ADVERTISEMENT

ADVERTISEMENT

ND Outdoors: What can ice anglers expect this winter?

Water levels after the summer drought "could be better," fisheries division chief Greg Power said. While fish populations are not at record levels, they are still above average, he said.

We are part of The Trust Project.

BISMARCK -- Ice fishing season is shaping up in North Dakota and about 430 fishable waters, its hundreds more than what anglers had available prior to the 1950s in the state.

There's close to 80,000 to 90,000 acres of additional walleye waters in the last 20 years as well.

"There's a lot of new walleye opportunity out there," said Greg Power, fisheries division chief with the North Dakota Game and Fish Department.

Power says about 25% of the state's annual fishing activity is on the hardwater.

Water levels after the summer drought "could be better," Power said. While fish populations are not at record levels, they are still above average, he said.
Power and host Mike Anderson also answer commonly asked questions and provide other additional information on the ice fishing season.

Related Topics: NORTHLAND OUTDOORSFISHING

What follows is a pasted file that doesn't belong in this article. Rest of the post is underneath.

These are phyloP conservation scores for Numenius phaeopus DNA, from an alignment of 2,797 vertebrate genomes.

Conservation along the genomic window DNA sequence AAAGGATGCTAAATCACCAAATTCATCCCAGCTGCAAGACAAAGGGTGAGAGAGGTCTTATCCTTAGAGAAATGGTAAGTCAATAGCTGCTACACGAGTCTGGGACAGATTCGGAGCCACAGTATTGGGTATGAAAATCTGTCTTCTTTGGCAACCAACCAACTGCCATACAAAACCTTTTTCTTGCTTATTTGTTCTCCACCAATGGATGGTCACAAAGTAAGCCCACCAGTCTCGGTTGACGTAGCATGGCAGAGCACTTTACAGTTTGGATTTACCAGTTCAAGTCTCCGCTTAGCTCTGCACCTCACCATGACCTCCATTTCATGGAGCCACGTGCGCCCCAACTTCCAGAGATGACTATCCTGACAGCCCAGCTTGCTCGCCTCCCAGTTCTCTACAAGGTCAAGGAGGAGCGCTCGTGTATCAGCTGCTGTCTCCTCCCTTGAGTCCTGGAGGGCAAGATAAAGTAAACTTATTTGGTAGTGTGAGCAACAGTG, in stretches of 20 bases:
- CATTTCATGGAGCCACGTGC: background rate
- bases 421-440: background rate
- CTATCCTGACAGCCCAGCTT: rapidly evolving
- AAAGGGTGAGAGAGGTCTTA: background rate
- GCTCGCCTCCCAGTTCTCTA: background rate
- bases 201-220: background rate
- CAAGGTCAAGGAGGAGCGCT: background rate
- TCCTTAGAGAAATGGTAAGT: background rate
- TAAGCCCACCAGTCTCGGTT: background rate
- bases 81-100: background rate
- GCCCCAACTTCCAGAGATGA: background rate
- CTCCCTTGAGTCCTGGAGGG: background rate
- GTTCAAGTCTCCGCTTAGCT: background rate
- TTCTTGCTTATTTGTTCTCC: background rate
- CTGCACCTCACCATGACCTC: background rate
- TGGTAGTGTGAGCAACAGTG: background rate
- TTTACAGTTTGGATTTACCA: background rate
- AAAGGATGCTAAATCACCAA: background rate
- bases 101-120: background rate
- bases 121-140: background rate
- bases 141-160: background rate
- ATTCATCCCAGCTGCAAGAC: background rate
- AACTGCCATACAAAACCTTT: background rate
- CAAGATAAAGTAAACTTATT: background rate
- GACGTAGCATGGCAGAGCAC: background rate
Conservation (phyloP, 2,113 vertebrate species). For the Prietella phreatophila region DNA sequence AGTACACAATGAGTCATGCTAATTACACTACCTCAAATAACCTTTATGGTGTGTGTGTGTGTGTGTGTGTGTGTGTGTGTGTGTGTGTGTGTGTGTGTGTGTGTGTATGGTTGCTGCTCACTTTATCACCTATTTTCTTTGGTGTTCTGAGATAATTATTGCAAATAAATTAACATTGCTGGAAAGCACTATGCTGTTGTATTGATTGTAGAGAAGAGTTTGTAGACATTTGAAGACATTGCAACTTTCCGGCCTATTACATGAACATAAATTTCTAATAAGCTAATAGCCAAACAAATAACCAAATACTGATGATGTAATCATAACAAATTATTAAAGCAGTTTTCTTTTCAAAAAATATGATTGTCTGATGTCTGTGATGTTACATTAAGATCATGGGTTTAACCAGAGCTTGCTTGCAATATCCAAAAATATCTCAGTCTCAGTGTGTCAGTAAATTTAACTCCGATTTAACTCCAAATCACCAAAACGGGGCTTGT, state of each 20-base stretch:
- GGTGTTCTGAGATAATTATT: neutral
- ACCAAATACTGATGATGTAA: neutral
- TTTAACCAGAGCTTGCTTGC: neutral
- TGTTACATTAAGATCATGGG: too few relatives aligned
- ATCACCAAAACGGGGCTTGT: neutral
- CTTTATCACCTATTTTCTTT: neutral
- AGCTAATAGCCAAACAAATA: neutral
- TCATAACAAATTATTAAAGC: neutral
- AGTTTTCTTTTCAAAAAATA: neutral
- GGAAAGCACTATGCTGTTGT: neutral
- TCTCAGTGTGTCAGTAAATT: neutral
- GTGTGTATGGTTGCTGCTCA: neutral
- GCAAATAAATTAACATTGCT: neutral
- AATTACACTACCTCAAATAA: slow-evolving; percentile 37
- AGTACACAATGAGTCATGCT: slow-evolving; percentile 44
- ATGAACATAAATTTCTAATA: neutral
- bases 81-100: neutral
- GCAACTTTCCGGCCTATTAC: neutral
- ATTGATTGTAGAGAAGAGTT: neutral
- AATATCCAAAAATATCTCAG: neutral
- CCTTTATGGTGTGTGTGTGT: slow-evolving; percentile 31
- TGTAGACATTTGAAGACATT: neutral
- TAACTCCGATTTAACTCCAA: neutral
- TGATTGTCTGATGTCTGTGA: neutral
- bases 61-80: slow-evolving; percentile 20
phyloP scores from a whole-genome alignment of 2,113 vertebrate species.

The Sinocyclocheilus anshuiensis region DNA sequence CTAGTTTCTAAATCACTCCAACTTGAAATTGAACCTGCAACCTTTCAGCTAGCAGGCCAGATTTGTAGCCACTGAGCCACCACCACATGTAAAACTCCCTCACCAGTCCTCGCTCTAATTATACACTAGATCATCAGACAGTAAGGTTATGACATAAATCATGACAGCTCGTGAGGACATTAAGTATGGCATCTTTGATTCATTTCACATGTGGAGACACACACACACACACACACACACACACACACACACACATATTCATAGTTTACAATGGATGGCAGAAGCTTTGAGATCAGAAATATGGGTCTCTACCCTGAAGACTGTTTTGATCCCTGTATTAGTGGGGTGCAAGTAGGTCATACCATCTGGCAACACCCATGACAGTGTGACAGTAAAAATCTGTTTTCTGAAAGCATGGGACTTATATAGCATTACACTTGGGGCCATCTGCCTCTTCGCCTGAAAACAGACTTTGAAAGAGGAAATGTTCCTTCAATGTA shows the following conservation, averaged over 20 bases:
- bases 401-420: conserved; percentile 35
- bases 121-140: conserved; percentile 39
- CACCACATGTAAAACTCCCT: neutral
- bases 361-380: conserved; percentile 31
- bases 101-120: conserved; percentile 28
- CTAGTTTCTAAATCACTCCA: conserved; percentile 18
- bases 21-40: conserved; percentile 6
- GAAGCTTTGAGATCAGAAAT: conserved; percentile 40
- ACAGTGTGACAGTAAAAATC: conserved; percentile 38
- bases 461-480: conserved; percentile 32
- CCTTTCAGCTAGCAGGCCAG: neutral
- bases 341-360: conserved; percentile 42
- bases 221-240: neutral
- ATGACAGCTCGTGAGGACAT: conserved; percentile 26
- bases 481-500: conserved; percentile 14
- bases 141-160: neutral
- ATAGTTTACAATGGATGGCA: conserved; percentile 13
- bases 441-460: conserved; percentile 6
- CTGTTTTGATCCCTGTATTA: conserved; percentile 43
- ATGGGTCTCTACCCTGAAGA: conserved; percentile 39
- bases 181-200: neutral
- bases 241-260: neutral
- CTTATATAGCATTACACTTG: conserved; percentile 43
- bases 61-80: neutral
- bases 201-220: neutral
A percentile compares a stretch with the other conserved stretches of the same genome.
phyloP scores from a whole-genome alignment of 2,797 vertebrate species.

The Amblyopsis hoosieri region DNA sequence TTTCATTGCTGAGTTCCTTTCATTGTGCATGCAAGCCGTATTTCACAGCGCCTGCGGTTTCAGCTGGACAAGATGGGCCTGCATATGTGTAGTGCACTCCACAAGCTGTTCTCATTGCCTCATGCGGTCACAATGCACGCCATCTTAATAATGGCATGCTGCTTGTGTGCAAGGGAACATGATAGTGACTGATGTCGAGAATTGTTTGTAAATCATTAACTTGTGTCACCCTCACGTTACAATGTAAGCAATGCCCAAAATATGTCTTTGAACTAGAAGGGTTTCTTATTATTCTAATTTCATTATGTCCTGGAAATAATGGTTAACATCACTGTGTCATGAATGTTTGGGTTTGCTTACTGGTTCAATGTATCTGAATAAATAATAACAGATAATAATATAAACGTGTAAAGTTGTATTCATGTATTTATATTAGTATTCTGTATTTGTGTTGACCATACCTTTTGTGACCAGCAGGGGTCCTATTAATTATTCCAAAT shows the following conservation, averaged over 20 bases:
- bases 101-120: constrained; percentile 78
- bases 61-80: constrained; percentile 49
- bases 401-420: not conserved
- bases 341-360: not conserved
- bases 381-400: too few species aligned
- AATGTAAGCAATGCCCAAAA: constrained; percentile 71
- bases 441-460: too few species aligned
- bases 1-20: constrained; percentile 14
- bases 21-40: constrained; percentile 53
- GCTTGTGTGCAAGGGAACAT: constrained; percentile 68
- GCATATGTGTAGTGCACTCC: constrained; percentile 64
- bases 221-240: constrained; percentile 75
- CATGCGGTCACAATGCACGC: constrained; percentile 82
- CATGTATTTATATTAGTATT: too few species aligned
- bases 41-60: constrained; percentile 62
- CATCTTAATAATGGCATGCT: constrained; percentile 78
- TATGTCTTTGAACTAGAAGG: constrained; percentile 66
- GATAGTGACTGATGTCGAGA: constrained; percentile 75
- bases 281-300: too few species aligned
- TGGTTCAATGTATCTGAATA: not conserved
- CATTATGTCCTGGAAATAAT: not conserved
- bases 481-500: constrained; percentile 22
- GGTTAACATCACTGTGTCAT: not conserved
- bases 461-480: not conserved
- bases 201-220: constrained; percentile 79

What to read next
Alexandria area fishing guide Mike Frisch, host of the Fishing the Midwest TV series, goes over some of the new gear he is most excited about for targeting bass in clear waters that anglers often see in the Midwest after Frisch spent time in Orlando, Florida recently at the ICAST fishing show.
The martin is the largest member of the swallow family. Like the barn swallow, it is a luminescent purple in color, but it lacks the salmon and buff trim that marks barn swallows.
Regional offices across the state also are hiring chronic wasting disease management technicians to help manage the brain disease that’s fatal to deer, elk and moose.
To get an event in the Outdoors Calendar, contact Brad Dokken at (701) 780-1148, (800) 477-6572 ext. 1148 or by email at bdokken@gfherald.com. Deadline is 5 p.m. Wednesdays.